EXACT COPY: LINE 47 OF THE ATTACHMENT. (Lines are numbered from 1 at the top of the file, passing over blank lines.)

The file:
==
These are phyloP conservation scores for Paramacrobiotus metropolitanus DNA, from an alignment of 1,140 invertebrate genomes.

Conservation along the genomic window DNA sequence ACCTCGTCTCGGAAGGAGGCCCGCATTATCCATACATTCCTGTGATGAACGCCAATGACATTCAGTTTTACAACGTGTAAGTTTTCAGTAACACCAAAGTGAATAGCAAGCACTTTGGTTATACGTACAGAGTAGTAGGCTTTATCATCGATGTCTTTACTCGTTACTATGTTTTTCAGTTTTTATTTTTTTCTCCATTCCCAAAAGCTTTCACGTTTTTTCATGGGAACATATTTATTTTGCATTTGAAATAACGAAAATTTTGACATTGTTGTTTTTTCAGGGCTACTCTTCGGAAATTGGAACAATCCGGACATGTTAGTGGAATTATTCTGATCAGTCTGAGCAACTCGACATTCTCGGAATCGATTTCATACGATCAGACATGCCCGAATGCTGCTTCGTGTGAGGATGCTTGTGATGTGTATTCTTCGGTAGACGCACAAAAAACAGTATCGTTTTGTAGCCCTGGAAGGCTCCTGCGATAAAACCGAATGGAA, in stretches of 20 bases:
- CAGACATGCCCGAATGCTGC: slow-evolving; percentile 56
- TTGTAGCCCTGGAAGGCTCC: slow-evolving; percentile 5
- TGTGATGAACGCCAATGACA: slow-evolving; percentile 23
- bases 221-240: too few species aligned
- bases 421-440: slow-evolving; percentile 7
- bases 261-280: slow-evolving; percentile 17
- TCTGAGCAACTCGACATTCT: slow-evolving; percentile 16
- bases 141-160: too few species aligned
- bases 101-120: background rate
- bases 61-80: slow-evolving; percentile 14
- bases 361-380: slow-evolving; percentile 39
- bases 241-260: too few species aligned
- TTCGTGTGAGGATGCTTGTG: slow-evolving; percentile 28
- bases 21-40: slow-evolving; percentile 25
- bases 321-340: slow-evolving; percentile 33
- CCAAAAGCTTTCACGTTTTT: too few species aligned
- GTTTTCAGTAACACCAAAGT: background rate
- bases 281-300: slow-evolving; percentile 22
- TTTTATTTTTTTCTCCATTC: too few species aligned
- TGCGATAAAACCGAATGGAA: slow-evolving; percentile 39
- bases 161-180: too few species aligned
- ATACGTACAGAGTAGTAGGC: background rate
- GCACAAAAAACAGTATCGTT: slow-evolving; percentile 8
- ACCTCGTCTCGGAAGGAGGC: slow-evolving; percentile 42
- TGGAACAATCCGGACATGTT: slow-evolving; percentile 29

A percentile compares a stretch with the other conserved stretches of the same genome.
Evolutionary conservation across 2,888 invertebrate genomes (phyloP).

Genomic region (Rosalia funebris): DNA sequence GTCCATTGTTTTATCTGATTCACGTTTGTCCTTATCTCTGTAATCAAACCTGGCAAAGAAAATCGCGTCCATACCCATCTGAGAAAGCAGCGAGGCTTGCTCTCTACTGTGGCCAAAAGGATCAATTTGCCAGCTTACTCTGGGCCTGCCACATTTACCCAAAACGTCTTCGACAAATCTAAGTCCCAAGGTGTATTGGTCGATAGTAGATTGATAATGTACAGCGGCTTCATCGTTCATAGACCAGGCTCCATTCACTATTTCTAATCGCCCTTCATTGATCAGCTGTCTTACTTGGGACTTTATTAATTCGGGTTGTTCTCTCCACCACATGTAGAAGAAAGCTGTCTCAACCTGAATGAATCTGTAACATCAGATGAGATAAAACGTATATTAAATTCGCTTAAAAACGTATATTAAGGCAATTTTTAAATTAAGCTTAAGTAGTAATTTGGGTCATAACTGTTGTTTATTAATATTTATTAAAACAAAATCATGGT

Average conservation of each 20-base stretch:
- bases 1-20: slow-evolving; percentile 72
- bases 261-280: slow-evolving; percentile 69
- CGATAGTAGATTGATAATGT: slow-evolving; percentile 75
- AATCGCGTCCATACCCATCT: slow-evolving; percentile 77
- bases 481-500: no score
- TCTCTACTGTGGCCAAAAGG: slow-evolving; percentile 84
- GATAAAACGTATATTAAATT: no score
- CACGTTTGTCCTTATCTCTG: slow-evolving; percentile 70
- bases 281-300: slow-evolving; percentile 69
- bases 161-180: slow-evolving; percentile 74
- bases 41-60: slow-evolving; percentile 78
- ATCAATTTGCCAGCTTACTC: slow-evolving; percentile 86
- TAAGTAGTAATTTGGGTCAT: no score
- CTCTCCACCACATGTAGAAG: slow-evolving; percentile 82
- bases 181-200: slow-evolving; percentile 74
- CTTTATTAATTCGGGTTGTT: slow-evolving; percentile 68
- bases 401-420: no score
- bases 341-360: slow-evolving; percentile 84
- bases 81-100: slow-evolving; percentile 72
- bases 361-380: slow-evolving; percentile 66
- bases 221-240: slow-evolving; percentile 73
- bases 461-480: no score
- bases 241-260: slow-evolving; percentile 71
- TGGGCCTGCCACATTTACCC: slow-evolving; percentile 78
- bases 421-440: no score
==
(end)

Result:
- CTTTATTAATTCGGGTTGTT: slow-evolving; percentile 68